MOSCOW: Russia reported 8,790 new coronavirus cases on Saturday, the day after the number of daily infections climbed to 9,462, the highest number of new cases since the end of March. More than a third of new cases, 3,073, were registered in Moscow, which on Friday reported the highest number of new coronavius patients since January. The Russian coronavirus crisis centre said that 364 new deaths had been confirmed in the past 24 hours, which took the national death toll to 115,480. The federal statistics agency has kept a separate count and has said Russia recorded around 250,000 deaths related to COVID-19 from April 2020 to March 2021.







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Taiwan records 180 new cases in island’s worst Covid outbreak of pandemic | Taiwan From “World news | The Guardian”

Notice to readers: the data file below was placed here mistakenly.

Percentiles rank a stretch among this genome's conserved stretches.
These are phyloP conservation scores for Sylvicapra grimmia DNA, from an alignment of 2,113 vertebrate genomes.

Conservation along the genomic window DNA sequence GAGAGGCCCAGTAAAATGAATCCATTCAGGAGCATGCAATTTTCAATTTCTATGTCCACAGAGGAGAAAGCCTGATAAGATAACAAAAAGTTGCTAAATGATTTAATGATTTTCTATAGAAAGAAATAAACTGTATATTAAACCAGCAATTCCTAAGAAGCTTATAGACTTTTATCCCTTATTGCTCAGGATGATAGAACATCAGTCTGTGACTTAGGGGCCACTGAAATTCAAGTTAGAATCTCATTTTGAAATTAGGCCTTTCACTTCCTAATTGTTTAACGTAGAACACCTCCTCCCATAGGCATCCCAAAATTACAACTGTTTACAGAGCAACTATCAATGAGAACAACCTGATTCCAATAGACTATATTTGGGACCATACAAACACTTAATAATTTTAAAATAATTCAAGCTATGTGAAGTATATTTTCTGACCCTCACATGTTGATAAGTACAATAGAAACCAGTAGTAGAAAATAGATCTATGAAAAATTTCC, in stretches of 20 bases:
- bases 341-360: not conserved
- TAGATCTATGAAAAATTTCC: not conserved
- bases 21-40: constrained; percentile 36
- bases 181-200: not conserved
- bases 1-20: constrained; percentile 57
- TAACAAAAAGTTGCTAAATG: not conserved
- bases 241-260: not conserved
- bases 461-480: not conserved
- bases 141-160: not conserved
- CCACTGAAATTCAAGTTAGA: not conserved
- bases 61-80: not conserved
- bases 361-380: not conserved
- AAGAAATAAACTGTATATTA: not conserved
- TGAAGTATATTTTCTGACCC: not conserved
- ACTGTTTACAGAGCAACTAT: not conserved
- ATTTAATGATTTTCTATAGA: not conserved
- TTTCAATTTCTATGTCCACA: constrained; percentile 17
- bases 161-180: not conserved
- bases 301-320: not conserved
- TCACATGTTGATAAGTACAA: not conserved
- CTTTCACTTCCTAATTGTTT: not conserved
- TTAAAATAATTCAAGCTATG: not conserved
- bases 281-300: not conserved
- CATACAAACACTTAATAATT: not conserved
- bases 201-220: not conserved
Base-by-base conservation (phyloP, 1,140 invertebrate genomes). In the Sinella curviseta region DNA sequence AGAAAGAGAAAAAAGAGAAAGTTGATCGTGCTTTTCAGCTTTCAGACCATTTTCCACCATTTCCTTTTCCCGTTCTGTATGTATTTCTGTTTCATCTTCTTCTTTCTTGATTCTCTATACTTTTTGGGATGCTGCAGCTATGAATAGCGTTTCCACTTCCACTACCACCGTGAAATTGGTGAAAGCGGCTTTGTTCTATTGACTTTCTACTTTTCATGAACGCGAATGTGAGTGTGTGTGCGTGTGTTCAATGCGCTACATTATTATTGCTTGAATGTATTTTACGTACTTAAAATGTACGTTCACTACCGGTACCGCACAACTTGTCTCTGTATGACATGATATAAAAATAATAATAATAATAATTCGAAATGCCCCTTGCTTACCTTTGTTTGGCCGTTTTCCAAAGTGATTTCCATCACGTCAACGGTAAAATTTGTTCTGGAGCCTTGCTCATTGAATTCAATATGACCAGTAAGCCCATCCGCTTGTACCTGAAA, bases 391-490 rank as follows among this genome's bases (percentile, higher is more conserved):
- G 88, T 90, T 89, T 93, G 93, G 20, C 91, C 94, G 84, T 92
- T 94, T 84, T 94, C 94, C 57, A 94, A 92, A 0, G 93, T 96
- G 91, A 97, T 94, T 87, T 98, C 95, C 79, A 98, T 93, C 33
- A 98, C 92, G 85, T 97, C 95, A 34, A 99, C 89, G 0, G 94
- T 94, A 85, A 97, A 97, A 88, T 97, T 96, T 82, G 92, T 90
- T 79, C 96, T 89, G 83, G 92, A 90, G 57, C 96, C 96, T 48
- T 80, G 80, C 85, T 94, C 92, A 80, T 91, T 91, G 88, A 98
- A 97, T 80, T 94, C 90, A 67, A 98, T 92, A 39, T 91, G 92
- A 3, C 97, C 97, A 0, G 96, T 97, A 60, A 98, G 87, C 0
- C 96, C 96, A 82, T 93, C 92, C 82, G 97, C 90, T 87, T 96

Taiwan has reported 180 new cases of Covid-19 as it rushes to contain the worst outbreak the island has seen since the pandemic began. Authorities have raised the alert level in Taipei and the neighbouring county of New Taipei, limiting family gatherings, and ordering numerous industries to close.Taiwan has been one of the world’s pandemic success stories, and its case numbers remain low relative to outbreaks around the world. But Saturday’s cases, which bring its total number so far to about 1,470 among a population of 24 million, mark the highest rates of community transmission since the pandemic began. Until now almost all of Taiwan’s cases were detected in new arrivals held in hotel quarantine.Of the 180 cases, 132 were reportedly without a known source.At a press conference on Saturday, Premier Su Tseng-chang and cabinet ministers announced the lifting of the alert level for Taipei and New Taipei from two to three, on a four-level scale, where four establishes a lockdown. Beginning 4pm Saturday they will remain in place until 28 May, authorities said.According to guidelines published in local media, level 3 generally includes mandatory mask wearing in public, limits on outdoor gatherings to 10 and indoor gatherings to five, and the closure of all businesses except essential services, law enforcement, government services, and health services.However in Saturday’s announcement, food and beverage outlets were only ordered to close if they could not fully implement customer ID registration and social distancing measures. Customers were urged to choose takeout over dining in. Weddings and funerals have not been cancelled but will require registration of attendees, and the limits on gatherings did not apply to schools or work.Within hours of the announcement some supermarkets were mobbed by shoppers, despite no apparent suggestion that supermarkets would close.Scenes at a grocery store in Taipei, only 30 minutes after new Level 3 pandemic restrictions were announced. Shelves are empty. Checkout lines are snaking around the building. The wait is 1+ hour and getting longer 🛒 pic.twitter.com/YuzQtp4Zv3— Leslie V. Nguyen-Okwu 阮蕾 (@lnguyenokwu) May 15, 2021